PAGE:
26 Jun 2020

Planning for Recovery

MHA Monahans New Normal

For business, the recent months have brought rapid and totally unexpected change. The Government’s reaction has certainly helped, with measures such as staff furloughing, tax deferrals, and guaranteed loans – but these have a limited life and we are already seeing HMRC taking a stricter stance on tax deferral requests.

If we assume that most analysts are correct in predicting a V-shaped recovery (issues will be significant but relatively short-lived) then what plans should you be making now to ensure you build an agile business that can deal with change and benefit from it?

Cash is King.

We have seen that banks continue to offer flexibility on covenants, payment holidays and rolling over existing facilities although The Bank of England has recently suggested that the availability of trade credit and trade credit insurance has tightened, and payment delays have increased in stressed sectors.

Demand for credit is high and expected to increase as companies start to reopen over the coming months.

  • Maintaining even basic cashflow forecasts will show you what cash you need to survive, but also what you will need to take advantage of any upturn, as growth will require significant working capital. Forecasting cashflow will allow you to plan and ensure that any repayment plans, including deferred taxes, give you headroom to expand.
  • Speak to your funders early so that you have the cash when it is needed.
  • Consider postponing non-essential investment to preserve cash and plan to review investment next year when there is greater visibility on how finances have been affected by the pandemic, as well as other factors such as Brexit.

All change

The Bank of England has recently reported that insolvency practitioners and lawyers expect business failures to increase in the coming months as the Government’s Coronavirus Job Retention Scheme (CJRS) is phased out. Input price inflation remains limited overall and there is limited scope to raise prices, due to uncertainty about demand. It is likely that most businesses will need to reduce costs.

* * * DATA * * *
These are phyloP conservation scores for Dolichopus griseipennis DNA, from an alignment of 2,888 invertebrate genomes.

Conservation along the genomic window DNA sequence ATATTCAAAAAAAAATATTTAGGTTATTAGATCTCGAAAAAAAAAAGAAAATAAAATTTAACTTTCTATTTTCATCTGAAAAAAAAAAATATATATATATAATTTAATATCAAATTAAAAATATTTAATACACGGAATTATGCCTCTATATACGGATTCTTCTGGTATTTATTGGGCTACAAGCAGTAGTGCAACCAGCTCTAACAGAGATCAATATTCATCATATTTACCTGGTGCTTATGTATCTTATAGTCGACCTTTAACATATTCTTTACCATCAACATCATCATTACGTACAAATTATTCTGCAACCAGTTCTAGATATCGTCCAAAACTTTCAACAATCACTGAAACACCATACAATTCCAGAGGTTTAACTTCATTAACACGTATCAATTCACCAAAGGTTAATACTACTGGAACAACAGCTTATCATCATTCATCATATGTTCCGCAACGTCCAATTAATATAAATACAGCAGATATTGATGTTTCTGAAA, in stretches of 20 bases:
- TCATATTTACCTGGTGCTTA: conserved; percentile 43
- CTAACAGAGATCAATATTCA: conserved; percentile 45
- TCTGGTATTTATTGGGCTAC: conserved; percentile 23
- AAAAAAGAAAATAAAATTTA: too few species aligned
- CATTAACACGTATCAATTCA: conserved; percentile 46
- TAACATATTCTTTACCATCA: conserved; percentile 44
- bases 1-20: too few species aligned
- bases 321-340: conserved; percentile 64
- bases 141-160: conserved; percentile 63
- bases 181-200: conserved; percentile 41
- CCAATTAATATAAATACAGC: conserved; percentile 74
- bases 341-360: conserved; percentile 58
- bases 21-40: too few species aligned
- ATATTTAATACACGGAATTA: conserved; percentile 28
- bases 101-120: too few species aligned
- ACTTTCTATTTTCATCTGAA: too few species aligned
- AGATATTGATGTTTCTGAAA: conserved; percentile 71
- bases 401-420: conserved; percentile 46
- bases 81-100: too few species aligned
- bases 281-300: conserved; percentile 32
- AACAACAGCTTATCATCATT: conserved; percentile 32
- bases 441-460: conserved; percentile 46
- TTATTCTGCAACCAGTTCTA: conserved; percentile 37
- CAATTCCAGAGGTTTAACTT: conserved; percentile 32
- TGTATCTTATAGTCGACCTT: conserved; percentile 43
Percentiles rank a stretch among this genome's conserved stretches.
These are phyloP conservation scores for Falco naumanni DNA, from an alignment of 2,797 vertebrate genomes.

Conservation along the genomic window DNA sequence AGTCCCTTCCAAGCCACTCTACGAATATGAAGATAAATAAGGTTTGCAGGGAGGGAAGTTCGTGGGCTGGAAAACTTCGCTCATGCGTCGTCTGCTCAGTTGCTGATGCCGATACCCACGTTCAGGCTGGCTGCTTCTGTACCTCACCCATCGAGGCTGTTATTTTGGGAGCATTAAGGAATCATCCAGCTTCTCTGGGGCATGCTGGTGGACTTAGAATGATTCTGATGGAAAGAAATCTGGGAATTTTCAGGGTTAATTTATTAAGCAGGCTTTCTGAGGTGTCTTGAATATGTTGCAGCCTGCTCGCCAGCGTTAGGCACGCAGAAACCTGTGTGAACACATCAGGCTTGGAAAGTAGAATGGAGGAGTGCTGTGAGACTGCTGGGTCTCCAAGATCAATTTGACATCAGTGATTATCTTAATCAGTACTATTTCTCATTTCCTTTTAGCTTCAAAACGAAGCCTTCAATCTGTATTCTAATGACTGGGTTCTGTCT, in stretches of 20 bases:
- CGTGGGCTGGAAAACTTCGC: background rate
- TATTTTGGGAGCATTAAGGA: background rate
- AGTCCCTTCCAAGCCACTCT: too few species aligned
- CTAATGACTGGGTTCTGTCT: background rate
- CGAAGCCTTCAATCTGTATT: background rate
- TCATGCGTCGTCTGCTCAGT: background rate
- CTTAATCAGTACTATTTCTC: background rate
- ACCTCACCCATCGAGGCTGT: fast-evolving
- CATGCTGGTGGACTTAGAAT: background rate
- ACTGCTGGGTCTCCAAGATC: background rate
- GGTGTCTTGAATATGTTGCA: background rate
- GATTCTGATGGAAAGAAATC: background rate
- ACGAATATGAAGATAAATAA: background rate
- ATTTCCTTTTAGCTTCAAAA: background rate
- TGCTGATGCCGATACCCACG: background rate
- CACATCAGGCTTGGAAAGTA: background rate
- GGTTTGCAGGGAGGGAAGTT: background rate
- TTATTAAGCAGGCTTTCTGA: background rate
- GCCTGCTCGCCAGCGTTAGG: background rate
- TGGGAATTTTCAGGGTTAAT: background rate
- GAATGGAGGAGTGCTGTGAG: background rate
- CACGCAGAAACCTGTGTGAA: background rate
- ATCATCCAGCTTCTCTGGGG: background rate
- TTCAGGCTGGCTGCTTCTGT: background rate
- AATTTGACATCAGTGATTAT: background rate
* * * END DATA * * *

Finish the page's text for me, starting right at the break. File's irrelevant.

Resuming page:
Many businesses are now coping with home working and flexible hours for the first time and most will have to streamline to adjust to a new normality.

Employees are your biggest asset and you’ll need your team when the upturn comes so consider alternatives to redundancy such as a temporary reduction in salaries.

  • If redundancy is your only option, ensure that you retain those staff who can best help the business move forward when the time comes. These may not be the people who have been with you the longest. Remember that recruiting new staff can be a lot more expensive than retaining the good ones you already have.
  • Non income generating areas of a business may seem like easy targets. Areas such as marketing and HR play an essential role for successful businesses, particularly those that want to grow, win new customers and look after their team.
  • Employees will be feeling uncertain and vulnerable, so no matter what you have to do, make sure you communicate regularly and effectively.

Now is the time to truly assess your future needs and to make some difficult decisions. The best management will balance future needs with current problems rather than simply taking the easy option.

For further information please contact Alison Bradshaw.